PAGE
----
The other thread was sorting out a suitable diet for people who had been existing (living would be an exaggeration) for months and months on about 800 daily calories of cabbage soup and black bread. Bully beef - of which the soldiery had a lavish supply - came straight up again, and dried milk was not much better. Next they flew in some plane-loads of tinned 'Bengal Famine Mix' which had worked a treat in a cholera epidemic in India in the 1930s. But the starving Häftlingen refused the mix of beans and sugar . . . until some bright spark thought to add a liberal dose of paprika to the curd. This gave it a whiff of a ghost of the idea of once familiar goulash and it was gobbled down by the Russian, Magyar, Czech and German survivors and it stayed down.
But no life-line was ever made of two threads and the death-rate in Belsen was still making grown men in the RAMC weep with frustration. Then the carers realised that killing the lice and doctoring the food wasn't enough to turn the corner from an existence into something worth living. They also needed to recognise their patients: to ask for a name and home town and not write it down (all the records had been destroyed by the SS), to hold a hand, to provide some lip-stick.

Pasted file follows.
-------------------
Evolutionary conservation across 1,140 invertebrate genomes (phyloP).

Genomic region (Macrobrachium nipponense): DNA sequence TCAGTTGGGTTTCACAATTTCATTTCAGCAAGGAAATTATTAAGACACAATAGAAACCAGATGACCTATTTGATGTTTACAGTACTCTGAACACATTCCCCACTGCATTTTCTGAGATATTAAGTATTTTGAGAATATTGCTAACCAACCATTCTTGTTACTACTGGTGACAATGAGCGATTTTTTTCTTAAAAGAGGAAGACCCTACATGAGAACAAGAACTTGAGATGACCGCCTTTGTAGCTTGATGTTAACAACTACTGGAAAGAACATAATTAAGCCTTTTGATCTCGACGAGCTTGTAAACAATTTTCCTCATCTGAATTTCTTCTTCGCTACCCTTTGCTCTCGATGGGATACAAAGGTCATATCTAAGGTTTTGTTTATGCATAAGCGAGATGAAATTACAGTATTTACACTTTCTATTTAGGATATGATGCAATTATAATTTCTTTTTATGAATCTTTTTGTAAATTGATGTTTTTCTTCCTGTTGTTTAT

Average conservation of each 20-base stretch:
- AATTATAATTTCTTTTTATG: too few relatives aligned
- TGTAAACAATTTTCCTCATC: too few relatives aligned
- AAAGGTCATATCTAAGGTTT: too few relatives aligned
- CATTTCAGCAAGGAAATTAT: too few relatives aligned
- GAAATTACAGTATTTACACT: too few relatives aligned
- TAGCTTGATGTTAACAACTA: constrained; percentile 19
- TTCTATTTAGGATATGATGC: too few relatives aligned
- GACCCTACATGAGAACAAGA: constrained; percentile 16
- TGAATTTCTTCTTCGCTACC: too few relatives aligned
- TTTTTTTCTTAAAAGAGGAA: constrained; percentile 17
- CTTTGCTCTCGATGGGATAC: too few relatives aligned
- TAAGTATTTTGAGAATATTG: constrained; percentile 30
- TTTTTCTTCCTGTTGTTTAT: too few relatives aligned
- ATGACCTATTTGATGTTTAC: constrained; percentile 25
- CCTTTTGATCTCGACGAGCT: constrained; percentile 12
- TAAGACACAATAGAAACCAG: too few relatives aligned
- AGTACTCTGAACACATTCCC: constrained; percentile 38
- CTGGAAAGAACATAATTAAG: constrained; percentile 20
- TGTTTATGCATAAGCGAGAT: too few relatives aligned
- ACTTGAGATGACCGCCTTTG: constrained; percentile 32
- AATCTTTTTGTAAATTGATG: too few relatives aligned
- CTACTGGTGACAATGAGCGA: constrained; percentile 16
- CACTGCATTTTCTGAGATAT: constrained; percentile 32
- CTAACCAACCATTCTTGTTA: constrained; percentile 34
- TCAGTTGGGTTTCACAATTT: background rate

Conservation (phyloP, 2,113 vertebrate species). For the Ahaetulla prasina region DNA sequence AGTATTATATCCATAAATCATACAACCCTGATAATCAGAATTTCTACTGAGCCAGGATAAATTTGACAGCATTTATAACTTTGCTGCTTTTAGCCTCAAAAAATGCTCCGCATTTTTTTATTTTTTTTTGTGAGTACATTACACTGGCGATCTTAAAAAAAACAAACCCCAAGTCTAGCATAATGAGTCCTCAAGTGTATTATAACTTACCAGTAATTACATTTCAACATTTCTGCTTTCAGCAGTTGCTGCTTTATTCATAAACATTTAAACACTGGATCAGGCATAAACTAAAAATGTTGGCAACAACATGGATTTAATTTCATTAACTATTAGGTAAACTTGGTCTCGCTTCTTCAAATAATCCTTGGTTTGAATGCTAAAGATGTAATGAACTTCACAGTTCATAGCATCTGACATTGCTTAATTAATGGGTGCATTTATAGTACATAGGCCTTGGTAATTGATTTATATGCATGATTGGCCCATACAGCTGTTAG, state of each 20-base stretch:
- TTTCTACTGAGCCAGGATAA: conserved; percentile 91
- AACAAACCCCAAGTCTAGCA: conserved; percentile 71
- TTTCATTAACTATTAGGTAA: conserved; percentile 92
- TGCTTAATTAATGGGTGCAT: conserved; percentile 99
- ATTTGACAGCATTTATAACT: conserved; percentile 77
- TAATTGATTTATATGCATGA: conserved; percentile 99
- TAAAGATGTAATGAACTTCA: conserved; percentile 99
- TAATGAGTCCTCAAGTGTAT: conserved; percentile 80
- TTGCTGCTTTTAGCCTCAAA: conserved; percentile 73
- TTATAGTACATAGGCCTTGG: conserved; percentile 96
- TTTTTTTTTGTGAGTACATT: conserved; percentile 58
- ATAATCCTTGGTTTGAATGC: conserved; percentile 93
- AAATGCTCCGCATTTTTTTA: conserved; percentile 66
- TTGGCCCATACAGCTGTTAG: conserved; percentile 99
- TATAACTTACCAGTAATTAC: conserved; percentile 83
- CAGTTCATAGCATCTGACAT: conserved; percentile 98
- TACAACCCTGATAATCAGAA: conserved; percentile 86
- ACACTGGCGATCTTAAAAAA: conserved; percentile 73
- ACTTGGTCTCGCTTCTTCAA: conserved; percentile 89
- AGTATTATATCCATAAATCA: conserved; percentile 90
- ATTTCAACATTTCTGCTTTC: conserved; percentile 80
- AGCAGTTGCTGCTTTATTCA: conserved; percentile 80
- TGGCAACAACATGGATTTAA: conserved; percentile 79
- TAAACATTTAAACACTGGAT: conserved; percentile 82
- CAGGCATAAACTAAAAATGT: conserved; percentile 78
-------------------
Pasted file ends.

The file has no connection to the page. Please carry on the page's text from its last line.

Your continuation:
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But I have witnessed two oft repeated and interconnected anecdotes which give me confidence that this old lady is in good hands. Every Friday afternoon, clinketty clink, a drinks-trolley is pushed into the common room and the residents have a tipple on the house. The lads (outnumbered about 4 to 1) tend to sit round a table in one corner and sip a glass of stout or a whiskey, the ladies have their cliques as well and tend to sherry or baileys. That's very civilised. It recognises the residents as people and helps lubricate their social life in the traditional Irish way. One of the nurses' aides, who works in the Home for a tad above the minimum wage, is married to a pork butcher. Every Friday, she brings in half a pig's face or some crúbin (on her own nickel) and the lads pick over the delicatessen as they sip their dhrink. I've put my name down for a place if and when I get too crocked up and broken down to be looked after by my family and it's not just about the pig's face.